Fallen, I became the earth
below this Flanders Field
where once battled raged
now a blaze
of wondrous poppies grow.

I am the fallen.

Two minutes is all I ask of you,
two minutes to remember me. 
Stay silent then,
rid your mind of cluttered thoughts,
turn off your phone,
stay silent then,
remember me.

I am the fallen,
please remember me.


War and strife continue to rage across this world of ours and soldiers and civilians continue to fall day after day after day. 

Lest we forget - many of us do, many of us have.  We seem unable to learn…

Shared with the good folk at Poets United.

Image:  Courtesy of Wikimedia Commons

Tuesday, 8 November 2016


Caught in it I am,
this ever decreasing circle,
this life of ours. 

How to say Goodbye? 

The dog whines in the cellar,
the kettle whistles on the stove,
the baby mewls in its crib
and we hear naught but the silence.

Stuck we are, silently suffering
and the circle ever decreases,
sucking us in.

Love has long floundered,
hearts are all empty
and we sit here in silence,
each unknowing how 
to say the longest


Anna :o]

Walt at dVerse has us writing of the oft sorrow of parting, the oft pain of adieu and the forever goodbye, cheers for the inspiration Walt.

Also shared with the good folk at Real Toads.

Image:  Courtesy of  Wikimedia Commons.

Author: Skedonk

Tuesday, 1 November 2016

Gas Chamber (If Walls Could Talk)

I am what I am;
I have neither a heart nor a soul,
yet I have purpose.

Come to me you scourge of the earth,
you gravid with vermin,
you mothers and children,
you sick crippled and old. 
I have use for you.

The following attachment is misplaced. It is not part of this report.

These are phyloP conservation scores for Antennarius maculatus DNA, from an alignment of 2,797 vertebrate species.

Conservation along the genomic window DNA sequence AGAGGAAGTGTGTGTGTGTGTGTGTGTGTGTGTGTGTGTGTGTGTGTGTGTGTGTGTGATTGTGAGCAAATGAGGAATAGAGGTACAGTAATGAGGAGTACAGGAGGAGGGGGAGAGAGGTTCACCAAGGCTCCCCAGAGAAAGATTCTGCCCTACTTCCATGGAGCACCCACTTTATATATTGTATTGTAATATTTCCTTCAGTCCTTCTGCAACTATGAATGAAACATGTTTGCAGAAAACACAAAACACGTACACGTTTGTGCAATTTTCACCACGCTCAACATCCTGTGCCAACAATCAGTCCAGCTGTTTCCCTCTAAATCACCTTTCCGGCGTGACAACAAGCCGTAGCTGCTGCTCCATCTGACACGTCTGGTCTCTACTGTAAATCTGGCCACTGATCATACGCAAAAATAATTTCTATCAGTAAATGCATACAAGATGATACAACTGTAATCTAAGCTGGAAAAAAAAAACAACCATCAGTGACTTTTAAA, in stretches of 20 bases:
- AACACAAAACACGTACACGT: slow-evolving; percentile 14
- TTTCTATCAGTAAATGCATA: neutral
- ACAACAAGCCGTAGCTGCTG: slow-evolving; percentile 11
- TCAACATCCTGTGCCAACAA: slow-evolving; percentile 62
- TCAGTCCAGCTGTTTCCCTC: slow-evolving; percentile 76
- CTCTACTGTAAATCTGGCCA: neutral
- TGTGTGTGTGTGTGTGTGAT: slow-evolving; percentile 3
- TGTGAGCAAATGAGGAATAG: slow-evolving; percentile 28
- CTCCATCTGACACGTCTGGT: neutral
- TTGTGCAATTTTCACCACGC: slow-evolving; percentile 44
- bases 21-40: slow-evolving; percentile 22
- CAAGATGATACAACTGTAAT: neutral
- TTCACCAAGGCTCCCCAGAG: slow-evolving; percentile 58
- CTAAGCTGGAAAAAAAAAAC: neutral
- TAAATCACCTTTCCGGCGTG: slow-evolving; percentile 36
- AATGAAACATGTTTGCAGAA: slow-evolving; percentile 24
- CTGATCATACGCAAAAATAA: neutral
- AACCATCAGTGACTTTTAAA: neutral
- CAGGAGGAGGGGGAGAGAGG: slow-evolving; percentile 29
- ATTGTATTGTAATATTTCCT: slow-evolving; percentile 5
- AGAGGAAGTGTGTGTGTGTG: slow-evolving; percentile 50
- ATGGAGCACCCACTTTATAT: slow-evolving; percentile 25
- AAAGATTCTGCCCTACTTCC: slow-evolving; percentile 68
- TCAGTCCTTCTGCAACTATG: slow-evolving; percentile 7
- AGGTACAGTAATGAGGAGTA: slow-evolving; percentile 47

Show me your bodies naked and awful
and I will show you my worst.  

I have purpose,
I shall cleanse this world clean.

Anna :o[

Mish at dVerse has us writing on the theme of ‘If Walls Could Talk’ and the above is my offering.

Also shared with the good folk at Real Toads Tuesday Platform.

Image:  Courtesy of  Wikimedia Commons

Author: Walter, Bernhard

Sunday, 21 August 2016

Act One, Scene One: Abandonment

(Poor Richard mourns his long lost father,
lost to that void of nothingness.)

Poor Richard, heavy hearted,
filial duty now departed,
how could he have ever loved this man,
this stranger in his father’s body. 
Hero that he was, his guide and mentor,
afore that dark place took him over,
polished off his very mind     til all about him lost.

(Poor Richard backs and backs away.)

Anna :o{

Kerry at Real Toads has us writing micro poetry following the theme of “This is not what we came to see…”

The words are of how difficult my sons find it to visit their dad.  A particular son, whose dad was his hero, is visibly shaken to the point he is robbed of speech on the  occasions he visits his dad, his grief his loss is palpable.  He is slowly backing away as this is the only way he can cope.